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Tuesday, March 19, 2019

Death Penalty Executive Moratorium

death penalty
In 2016, California voters approved Proposition 66. The bill, which passed narrowly, kept the death penalty in place along with some procedural changes that expedited the appeals process by putting trial courts in charge of initial petitions challenging death penalty convictions. Prop 66 also set a new time frame for death penalty review.

The legislation goes even further, requiring death row inmates to work to pay restitution to victims' families. The measure did away with public review requirements for the state’s lethal injection procedures.

California is widely held to be one of the most progressive states in the nation. However, capital punishment tends to fly in the face of lenient viewpoints. Still, the death penalty is a fixture of state law; yet, the state’s new governor is doing what he can to put an end to the practice, one that disproportionately affects people of color and those with mental health disabilities. January 17, 2006, was the last time a death penalty sentence was carried out in California.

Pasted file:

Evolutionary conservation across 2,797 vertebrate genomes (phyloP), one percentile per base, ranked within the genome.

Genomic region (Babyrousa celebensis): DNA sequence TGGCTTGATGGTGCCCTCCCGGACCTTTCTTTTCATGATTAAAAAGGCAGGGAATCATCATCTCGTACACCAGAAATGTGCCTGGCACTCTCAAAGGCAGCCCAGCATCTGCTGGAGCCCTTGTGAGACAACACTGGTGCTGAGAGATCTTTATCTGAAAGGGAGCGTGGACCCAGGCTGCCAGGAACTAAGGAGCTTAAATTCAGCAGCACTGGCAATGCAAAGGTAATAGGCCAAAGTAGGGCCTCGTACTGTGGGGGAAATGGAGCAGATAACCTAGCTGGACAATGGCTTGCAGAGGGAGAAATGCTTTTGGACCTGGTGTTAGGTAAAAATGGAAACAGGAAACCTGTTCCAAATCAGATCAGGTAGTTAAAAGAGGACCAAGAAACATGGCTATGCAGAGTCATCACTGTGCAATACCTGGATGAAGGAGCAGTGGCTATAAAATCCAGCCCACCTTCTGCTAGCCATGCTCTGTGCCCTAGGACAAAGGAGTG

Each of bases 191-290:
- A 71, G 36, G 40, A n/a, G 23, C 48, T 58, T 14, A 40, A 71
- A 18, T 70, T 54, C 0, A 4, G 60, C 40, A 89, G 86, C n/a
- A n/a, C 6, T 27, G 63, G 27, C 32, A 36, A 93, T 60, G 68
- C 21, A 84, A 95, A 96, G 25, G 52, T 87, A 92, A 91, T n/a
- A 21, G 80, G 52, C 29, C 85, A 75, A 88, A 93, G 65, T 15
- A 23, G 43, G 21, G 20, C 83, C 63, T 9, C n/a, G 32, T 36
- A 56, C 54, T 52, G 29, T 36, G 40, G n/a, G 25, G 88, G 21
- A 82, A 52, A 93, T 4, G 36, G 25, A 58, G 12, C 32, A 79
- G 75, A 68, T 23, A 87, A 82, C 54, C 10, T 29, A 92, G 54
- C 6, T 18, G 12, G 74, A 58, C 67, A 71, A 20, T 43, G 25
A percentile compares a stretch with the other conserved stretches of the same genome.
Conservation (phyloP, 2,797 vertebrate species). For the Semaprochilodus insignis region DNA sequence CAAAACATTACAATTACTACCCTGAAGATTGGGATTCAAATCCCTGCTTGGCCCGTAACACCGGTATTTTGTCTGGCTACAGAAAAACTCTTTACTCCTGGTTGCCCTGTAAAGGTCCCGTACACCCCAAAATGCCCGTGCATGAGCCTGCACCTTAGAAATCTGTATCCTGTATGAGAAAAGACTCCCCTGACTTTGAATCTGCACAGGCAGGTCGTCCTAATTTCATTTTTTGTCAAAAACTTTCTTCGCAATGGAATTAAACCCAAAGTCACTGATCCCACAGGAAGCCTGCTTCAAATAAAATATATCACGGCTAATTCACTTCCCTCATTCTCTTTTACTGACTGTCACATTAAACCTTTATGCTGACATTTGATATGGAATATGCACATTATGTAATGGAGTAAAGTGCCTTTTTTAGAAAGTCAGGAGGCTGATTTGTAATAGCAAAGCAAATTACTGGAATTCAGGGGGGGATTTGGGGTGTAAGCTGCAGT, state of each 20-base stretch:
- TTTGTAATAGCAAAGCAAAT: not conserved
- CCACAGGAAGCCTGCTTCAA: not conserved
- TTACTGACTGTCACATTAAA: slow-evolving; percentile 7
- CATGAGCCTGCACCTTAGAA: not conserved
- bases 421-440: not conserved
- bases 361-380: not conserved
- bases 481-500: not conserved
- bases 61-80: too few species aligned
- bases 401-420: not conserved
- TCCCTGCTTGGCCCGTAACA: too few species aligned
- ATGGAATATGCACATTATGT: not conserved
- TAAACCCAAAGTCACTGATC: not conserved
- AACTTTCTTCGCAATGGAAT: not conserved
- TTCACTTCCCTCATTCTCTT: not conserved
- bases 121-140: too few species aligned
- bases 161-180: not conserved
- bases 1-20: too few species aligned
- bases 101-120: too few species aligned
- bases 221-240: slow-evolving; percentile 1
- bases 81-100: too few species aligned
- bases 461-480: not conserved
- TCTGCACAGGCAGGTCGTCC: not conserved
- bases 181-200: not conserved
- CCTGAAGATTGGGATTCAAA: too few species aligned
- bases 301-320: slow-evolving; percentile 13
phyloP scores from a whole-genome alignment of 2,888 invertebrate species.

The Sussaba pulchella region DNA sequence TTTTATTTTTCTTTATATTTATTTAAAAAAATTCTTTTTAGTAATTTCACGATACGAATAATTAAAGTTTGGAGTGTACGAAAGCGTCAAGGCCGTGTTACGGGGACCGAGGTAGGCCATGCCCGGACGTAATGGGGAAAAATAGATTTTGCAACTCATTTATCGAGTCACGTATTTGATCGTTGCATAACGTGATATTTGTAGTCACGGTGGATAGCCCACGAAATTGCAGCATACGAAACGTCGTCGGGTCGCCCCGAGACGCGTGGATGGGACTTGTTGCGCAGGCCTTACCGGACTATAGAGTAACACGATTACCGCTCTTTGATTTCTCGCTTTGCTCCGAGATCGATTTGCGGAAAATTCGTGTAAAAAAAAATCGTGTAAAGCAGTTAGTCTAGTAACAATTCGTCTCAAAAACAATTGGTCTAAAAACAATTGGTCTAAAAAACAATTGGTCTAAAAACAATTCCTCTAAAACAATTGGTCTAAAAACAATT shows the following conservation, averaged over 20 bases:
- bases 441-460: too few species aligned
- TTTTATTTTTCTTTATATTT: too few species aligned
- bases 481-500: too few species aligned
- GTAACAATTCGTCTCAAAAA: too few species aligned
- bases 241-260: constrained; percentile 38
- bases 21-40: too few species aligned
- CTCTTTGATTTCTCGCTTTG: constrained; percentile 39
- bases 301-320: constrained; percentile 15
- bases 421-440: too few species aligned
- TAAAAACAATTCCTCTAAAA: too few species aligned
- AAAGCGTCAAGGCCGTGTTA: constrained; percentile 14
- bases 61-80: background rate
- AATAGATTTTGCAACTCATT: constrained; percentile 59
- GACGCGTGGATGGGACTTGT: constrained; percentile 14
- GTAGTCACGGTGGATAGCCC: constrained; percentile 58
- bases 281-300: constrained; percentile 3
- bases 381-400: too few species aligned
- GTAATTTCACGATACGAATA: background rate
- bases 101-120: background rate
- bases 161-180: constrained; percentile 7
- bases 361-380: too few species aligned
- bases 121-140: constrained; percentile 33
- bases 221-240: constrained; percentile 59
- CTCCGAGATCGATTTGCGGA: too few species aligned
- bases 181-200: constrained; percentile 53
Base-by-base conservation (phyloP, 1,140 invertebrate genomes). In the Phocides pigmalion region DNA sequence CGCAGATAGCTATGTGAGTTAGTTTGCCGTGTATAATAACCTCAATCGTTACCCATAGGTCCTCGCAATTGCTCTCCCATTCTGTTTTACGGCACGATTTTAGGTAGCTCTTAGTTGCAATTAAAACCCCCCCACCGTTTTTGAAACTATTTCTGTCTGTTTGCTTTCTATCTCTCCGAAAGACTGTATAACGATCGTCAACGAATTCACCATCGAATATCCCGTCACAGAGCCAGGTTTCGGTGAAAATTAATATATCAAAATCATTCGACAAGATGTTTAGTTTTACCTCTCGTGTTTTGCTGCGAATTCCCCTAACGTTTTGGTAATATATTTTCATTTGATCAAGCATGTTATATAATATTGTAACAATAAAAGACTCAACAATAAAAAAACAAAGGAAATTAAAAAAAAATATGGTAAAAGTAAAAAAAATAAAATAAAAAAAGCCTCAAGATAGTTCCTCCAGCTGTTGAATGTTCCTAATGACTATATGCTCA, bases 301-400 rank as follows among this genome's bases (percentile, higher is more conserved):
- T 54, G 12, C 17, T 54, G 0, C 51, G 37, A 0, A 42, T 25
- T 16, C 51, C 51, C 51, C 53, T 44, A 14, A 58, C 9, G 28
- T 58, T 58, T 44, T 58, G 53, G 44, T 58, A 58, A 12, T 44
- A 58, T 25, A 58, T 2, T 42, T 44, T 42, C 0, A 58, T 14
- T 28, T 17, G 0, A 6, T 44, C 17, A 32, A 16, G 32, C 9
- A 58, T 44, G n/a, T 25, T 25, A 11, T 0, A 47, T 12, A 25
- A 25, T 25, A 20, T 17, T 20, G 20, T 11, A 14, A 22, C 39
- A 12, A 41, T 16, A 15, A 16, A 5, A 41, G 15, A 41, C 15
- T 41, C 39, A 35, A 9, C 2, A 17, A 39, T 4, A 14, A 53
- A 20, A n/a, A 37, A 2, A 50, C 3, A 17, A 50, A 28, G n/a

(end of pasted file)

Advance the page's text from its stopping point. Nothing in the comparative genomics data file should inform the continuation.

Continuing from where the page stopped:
Moratorium on Executions in California


One of Gov. Gavin Newsom’s first orders of business is halting any executions in California, as long as he is governor, NPR reports. His executive moratorium ordered the closure of the state's execution chamber at San Quentin State Prison, effective immediately. The Governor’s action does not overturn any existing convictions or death penalty sentences.

"Our death penalty system has been — by any measure — a failure," Newsom said in a written statement. "It has provided no public safety benefit or value as a deterrent. It has wasted billions of taxpayer dollars. But most of all, the death penalty is absolute, irreversible and irreparable in the event of a human error."

Gov. Newsom’s move put the state in line with Colorado and Oregon which have similar moratoriums on the death penalty, according to the article. The Death Penalty Information Center reports that twenty states and the District of Columbia have passed legislation abolishing capital punishment.

Supporters of the death penalty called the executive moratorium an “abuse of power.”

 

Orange County Criminal Defense


If you or a loved one is being charged with any form of homicide, it is vital that you seek experienced legal representation. The Law Office of Ronald G. Brower has handled many homicide defense cases, and attorney Brower can provide you with the quality representation you or your family requires. Please contact our office today to learn more.

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